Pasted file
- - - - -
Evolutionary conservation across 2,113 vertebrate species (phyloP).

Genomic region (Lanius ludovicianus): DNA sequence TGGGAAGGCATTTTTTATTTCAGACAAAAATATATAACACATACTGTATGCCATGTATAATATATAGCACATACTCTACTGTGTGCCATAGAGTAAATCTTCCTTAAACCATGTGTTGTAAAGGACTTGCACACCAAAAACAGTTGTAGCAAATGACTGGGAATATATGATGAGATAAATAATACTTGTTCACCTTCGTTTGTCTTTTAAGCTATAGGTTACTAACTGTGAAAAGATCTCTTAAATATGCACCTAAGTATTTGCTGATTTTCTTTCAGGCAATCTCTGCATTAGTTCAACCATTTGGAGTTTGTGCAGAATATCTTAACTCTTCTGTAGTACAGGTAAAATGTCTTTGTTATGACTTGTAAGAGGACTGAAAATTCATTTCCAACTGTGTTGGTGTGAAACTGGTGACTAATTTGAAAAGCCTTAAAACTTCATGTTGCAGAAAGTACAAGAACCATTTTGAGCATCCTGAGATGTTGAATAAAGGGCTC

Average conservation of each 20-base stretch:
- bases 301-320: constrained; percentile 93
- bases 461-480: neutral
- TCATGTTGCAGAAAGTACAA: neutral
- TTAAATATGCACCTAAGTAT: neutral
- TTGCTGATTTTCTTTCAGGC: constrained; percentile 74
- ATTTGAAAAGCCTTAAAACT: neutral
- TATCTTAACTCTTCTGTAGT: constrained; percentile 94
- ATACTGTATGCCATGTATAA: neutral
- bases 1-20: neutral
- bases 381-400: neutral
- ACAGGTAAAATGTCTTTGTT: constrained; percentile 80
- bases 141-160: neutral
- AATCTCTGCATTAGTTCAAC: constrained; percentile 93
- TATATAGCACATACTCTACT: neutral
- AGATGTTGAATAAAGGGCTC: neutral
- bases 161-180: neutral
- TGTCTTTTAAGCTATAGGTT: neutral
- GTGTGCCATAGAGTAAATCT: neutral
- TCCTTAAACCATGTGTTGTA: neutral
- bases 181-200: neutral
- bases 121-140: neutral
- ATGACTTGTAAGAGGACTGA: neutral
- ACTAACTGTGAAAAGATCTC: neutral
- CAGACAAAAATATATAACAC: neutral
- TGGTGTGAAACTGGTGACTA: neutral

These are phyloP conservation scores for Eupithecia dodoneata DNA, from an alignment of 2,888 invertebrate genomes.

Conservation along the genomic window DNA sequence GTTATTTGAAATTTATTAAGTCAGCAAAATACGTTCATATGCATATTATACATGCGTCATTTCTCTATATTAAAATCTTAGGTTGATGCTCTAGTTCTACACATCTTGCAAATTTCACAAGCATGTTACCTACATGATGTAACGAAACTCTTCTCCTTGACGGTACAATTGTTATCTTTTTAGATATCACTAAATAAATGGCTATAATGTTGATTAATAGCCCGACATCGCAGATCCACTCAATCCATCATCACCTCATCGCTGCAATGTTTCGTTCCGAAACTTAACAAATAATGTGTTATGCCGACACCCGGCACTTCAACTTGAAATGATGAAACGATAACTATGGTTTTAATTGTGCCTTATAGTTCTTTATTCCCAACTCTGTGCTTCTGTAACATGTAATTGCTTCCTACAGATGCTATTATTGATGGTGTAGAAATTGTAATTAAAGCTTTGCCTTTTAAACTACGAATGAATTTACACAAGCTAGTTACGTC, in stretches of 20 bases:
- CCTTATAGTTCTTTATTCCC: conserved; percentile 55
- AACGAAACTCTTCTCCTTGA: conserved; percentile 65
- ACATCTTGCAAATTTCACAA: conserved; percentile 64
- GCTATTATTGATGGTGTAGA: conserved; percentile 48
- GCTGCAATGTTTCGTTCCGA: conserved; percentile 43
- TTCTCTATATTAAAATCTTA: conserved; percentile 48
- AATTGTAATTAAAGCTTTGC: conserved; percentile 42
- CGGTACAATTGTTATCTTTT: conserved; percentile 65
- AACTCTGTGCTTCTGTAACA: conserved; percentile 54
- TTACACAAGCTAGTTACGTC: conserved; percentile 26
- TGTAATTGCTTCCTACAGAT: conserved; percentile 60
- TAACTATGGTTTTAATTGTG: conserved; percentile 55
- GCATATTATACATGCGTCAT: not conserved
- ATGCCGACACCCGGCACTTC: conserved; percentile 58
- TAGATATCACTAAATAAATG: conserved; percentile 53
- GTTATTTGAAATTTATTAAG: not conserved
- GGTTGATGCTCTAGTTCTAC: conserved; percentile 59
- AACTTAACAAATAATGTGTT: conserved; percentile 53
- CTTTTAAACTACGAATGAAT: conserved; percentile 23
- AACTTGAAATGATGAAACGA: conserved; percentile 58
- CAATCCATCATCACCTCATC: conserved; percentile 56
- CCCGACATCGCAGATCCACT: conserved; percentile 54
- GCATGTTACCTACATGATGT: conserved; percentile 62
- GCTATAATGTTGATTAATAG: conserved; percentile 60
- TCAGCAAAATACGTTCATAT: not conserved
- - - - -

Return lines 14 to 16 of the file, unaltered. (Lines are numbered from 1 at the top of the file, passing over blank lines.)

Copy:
- ACAGGTAAAATGTCTTTGTT: constrained; percentile 80
- bases 141-160: neutral
- AATCTCTGCATTAGTTCAAC: constrained; percentile 93